2. Perspective-altering
Though we'd read James 1:27 many times -- "Pure and genuine religion in the sight of God the Father means caring for the orphans and widows in their distress and refusing to let the world corrupt you." -- we didn't really understand it until our host daughter came into our lives. We then began understanding how God wants us to love and how God loves us. Orphans have no standing in the world -- they have nothing with which to repay for the love, time and effort. This is the way God loves us -- though we have nothing to offer him but our hearts, he loves us and cares for us as His own.

1. Life-changing
People have often mused about how we've changed our host daughter's life for the better. And I know this is true without a doubt. We loved her with every ounce of love we had and then some -- often praying and asking God to multiply our efforts in only a way He could deep within her heart. I know we've given her a picture of what it means to be welcomed into a family and what it means to be part of a family. I know we've made a difference in her life, and our love has been tattooed on her heart. But you know what else? God used her and hosting to change our lives ... to change our hearts. Our family has had our collective heart broken for children who don't have families. Even our young sons at ages 5 and 7 are vested in praying for, advocating for and fundraising for adoption. When discussing if we should host again and/or continue in the adoption journey with a different child or children our oldest son exclaimed, "Yes! Of course! Every kid needs a family!"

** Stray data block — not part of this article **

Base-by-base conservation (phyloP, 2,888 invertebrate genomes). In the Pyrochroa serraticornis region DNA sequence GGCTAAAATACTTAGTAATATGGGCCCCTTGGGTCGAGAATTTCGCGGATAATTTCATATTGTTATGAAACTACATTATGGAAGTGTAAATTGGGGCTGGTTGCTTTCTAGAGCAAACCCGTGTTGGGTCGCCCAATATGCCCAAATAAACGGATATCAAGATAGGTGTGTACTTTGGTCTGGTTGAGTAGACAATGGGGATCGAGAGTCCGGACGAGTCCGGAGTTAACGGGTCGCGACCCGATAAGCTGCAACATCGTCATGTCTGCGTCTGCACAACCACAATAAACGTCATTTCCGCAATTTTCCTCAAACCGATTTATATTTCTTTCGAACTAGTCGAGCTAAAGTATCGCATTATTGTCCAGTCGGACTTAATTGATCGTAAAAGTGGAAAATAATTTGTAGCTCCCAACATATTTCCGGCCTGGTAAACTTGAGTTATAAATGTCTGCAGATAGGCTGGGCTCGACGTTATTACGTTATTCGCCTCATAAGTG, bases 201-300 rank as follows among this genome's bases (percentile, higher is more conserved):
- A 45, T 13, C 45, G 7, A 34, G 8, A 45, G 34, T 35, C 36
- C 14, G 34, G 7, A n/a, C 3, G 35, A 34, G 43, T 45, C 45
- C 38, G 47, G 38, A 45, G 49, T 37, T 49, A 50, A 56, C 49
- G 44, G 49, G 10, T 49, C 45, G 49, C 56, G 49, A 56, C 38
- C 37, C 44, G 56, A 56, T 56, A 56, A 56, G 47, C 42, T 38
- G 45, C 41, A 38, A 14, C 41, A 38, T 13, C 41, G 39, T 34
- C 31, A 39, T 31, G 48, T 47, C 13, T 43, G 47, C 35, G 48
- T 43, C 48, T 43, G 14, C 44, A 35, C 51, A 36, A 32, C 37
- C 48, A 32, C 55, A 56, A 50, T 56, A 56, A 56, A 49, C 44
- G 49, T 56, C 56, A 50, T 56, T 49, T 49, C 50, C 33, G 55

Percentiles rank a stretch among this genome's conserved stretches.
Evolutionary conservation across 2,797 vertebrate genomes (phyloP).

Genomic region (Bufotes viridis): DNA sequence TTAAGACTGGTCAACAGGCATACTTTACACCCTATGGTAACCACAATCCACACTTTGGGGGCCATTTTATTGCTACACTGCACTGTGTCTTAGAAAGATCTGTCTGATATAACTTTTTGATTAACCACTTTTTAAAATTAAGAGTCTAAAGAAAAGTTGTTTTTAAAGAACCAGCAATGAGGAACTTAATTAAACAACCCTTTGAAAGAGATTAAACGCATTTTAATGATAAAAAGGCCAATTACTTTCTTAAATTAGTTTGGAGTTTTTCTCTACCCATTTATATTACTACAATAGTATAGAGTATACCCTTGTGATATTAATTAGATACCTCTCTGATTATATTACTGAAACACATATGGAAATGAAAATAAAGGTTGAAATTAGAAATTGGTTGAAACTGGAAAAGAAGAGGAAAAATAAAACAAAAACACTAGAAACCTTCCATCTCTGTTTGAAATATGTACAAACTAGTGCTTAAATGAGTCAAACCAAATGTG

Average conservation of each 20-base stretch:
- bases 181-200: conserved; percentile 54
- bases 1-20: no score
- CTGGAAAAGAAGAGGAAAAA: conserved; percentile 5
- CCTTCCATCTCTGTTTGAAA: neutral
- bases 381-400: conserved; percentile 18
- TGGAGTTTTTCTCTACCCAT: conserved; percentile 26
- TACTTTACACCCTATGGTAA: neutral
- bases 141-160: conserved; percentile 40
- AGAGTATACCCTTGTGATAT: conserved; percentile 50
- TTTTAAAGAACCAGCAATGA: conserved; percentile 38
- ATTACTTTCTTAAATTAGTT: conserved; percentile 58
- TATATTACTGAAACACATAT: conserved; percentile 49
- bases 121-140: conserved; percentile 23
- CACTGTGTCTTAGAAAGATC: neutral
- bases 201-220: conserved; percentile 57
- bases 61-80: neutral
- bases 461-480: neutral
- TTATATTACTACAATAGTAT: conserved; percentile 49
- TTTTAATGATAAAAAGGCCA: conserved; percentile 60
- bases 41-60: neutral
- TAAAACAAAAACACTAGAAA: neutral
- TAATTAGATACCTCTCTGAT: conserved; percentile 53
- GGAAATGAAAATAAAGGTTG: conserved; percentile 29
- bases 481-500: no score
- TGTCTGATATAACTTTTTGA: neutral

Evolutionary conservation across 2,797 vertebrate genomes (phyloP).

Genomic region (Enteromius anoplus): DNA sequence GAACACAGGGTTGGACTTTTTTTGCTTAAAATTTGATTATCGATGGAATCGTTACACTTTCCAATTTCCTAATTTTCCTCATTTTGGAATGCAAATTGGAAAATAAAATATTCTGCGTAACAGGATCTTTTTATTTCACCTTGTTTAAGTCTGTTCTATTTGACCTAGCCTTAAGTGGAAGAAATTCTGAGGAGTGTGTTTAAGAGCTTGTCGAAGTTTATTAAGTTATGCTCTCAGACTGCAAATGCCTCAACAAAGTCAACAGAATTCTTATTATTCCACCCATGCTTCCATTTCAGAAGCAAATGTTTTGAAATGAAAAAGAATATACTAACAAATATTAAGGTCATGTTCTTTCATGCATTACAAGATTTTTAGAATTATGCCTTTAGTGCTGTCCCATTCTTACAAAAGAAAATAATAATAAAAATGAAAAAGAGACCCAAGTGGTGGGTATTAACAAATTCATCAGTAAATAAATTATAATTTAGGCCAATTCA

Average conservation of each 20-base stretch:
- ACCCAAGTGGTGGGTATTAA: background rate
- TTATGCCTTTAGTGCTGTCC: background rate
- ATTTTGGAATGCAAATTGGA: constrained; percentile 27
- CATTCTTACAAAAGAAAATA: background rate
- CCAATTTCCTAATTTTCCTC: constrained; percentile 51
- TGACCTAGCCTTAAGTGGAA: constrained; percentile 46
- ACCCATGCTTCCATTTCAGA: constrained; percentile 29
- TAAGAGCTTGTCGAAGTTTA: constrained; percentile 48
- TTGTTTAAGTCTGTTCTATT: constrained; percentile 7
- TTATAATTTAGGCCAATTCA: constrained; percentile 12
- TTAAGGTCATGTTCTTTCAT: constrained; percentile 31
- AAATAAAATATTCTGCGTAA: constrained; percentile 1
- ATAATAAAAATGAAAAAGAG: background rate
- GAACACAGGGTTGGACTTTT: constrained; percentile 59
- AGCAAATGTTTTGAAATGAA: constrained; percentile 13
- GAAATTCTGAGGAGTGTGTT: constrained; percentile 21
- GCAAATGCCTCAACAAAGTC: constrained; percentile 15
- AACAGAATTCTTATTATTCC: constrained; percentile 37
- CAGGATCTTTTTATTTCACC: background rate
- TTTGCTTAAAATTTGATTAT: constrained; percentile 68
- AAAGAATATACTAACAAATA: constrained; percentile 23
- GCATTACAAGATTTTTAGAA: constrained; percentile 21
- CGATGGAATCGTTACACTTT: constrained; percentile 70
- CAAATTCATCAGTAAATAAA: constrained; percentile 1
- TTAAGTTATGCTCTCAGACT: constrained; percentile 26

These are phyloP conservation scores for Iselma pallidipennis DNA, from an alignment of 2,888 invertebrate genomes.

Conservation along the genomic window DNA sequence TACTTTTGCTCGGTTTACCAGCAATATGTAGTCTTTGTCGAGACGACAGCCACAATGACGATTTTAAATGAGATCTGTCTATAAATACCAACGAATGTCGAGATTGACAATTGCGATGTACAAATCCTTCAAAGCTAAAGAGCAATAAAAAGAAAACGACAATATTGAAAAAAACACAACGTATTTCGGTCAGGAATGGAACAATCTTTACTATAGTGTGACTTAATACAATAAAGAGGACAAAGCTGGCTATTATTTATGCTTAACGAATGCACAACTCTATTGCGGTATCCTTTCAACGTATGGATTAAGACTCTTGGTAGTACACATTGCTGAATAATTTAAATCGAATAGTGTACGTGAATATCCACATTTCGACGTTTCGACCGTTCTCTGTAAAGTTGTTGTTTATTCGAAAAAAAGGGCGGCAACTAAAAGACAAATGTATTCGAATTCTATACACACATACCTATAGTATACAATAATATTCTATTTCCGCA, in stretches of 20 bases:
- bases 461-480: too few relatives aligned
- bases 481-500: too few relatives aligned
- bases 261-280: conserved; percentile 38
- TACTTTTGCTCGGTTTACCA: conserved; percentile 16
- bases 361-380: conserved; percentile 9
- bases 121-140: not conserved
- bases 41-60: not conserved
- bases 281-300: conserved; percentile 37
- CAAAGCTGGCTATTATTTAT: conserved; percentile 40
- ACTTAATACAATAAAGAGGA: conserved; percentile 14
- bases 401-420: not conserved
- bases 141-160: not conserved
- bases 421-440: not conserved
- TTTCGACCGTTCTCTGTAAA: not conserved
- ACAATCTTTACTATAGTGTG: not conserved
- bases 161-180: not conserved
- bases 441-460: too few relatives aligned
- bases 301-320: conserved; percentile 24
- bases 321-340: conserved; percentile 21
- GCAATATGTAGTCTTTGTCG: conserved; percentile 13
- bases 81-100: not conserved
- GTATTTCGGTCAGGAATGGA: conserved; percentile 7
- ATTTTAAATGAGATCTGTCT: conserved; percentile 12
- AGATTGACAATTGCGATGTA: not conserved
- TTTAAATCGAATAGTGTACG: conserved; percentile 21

Remember, love isn't always an easy road; but it's always a worthwhile one. God knows where each of us would be without it.

Tuesday, October 7, 2014

God-Sized Dream: Failure to Adopt

He lays down the piece of paper we've been studying for the past few moments.

Seven years old, and he's trying to understand the complexity of a grading system that doesn't make a whole lot of sense ... like how he could get so much of a spelling word correct, miss one letter and get the whole word wrong.